THIS WEEKEND! Jan 27 & 28th




January 27 7th

Maple Leaf Night

Bring a non-perishable food item to support families affected by FASD.

January 28th

Heroes Night sponsored by

United Way of Northern BC There will be a flag display on the concourse and fans are encouraged to dress as your hero.

Scrubs help students ALLan Wishart

for a top and $5 for a bottom.” As she sorted through some of the early donations in the bin at the CNC library, Esopenko expressed her gratitude to the medical professionals in the city for their support of the event. “Some of these are brand-new. They’ve never been worn. I think that’s incredible that people would go out and buy scrubs especially for the sale.” The school held two scrubs sales last year, raising $1,300 for a new bursary. “We’ll award four students with $250 each

Every dollar counts for post-secondary students, so when they have a chance to save money on supplies they need, they leap at the chance. That’s why CNC nursing instructor Nancy Esopenko is organizing another scrubs sale to save students money – and provide bursaries for some of them as well. “A new set of scrubs can cost anywhere from $40 to $60,” says Esopenko, “maybe even $80. We sell these to the students for $5

in March,” Esopenko says. Any heath professional – from doctors, nurses and medical lab technologists to medical radiography technologists, health-care assistants, technologists, dental hygienists and assistants – can donate their scrubs. All they need to be is washed, in good shape and ready for someone else to wear. Donation bins are set up at the CNC library, as well as at Lakewood Dental and the Spirit of the North Health Care

Foundation at the hospital. Donations can be made until Feb. 6, and the scrubs will be sold at the Health and Wellness Fair at CNC on Feb. 8. In a release on the sale, Esopenko says she sees students from all demographics, including some who struggle with finances. “I want to establish a way for future health professionals to benefit from current health professionals,” she said, “while recycling scrubs and benefitting everyone.”

Allan WI S HART /F ree P ress

CNC nursing instructor Nancy Esopenko looks over a bin full of donated scrubs in the library at the school. The scrubs will be resold to students in the health sciences program to raise funds for bursaries.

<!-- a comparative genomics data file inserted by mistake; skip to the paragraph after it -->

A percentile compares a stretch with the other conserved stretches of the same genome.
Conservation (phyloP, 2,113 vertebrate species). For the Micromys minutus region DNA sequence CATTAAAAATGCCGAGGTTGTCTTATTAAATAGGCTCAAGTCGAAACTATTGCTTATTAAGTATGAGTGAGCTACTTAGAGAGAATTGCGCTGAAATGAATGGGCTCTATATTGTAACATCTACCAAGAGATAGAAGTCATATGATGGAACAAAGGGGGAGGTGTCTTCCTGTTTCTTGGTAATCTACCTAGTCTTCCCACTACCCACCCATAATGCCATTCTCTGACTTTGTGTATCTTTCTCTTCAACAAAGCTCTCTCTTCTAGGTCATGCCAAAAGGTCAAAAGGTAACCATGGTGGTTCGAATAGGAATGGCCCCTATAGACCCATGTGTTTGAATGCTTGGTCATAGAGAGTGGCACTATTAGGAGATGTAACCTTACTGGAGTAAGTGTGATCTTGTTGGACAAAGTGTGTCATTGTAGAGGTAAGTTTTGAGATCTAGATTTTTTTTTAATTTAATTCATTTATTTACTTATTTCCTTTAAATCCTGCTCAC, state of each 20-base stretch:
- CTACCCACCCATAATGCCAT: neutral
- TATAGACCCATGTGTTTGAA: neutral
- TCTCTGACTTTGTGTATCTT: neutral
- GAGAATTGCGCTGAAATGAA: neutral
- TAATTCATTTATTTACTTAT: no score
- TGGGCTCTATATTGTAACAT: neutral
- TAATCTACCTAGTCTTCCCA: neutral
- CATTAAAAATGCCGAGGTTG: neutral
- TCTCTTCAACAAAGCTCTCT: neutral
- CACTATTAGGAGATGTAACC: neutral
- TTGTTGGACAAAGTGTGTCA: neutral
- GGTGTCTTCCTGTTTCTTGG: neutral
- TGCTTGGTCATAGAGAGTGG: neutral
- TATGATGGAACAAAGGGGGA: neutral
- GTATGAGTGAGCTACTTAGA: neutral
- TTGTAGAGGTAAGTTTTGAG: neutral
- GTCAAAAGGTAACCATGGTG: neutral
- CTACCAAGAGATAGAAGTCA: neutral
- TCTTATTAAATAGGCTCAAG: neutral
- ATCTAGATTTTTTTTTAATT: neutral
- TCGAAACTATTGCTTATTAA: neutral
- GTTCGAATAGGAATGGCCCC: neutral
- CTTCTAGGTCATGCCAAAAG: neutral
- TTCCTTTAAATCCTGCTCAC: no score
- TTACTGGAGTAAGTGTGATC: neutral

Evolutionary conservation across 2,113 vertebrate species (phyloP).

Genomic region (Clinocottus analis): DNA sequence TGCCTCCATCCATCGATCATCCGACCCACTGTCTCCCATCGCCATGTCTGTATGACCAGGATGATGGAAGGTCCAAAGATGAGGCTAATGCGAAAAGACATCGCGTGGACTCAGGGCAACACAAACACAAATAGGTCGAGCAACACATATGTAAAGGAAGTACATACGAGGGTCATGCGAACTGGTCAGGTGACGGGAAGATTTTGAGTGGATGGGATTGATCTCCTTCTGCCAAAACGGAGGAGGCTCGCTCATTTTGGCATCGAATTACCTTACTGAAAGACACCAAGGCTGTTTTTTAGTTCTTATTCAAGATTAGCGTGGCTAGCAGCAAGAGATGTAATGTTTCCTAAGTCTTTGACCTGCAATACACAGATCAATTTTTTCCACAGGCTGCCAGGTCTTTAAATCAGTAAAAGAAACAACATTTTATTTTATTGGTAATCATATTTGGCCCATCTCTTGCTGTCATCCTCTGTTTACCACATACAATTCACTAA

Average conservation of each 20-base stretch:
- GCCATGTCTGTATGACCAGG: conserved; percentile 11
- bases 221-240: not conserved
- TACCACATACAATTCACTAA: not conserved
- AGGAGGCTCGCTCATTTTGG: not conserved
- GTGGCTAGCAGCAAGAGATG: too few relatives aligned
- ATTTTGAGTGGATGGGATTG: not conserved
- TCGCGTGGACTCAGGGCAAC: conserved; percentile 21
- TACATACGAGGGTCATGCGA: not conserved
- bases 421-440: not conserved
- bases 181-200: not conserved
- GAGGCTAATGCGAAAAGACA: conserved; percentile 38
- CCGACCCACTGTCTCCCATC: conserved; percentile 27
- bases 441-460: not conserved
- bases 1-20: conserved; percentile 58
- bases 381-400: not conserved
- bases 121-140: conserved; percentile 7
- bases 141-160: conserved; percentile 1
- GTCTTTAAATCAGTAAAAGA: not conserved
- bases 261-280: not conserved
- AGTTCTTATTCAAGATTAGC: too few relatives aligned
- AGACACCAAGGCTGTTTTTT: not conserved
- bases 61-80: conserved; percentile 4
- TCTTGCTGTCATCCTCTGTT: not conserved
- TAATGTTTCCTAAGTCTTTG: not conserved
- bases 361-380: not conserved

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How I learned to walk again

This week I became another plodding pedestrian on the wintry streets of Prince George. It has been a long time since I have used my feet for anything other than holding the fridge door open – or stepping on the brake or gas pedal. But with my trusty steed in the

and ambulatory – and autobody shop, I had to walk where usually hinting for a ride – he said, “gee, I drive Tea I guess because after a with you’ll have hoof it.” few days Teresa to Hoof of taking it? Wow, cabs, I I haven’t was cash poor. TeresaMallam heard that expression in a coon’s Whining on the age, I told him. Well, phone to a “friend” I guess homo erectus that I was auto-less


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has walked upright for a million years, so how hard can it be? Baby steps, I told myself, looking down the long street from home. Then the questions set in. How far is one kilometre, walking? Will I need a GPS? Should I pack a lunch? Carry survival gear? What if I fell down or died en route of exhaustion or frostbite? Would a passing motorist notice a lump lying on the sidewalk? Fate is good for the feet. For me, it was like learning to walk again. That meant relearning to use pedestrian crosswalks and think like a winter walker. The side roads and sidewalks were not too bad, not very icy and freshly cleared of snow. The temperature dipped just below zero. I found out that even as a novice walker, you can make good time if you wear good boots and stay out of the ruts. Then came the busy highway. I stood at the intersection of Highway 97 and 15th Avenue and waited. And waited. Traffic went past, people who recognized me waved (remind me to take my mug shot off this column). The walk light was still red. Oh, yes, the little button on the pole with the little arrow on it. I pressed it. Eureka. Entry allowed. I was now on my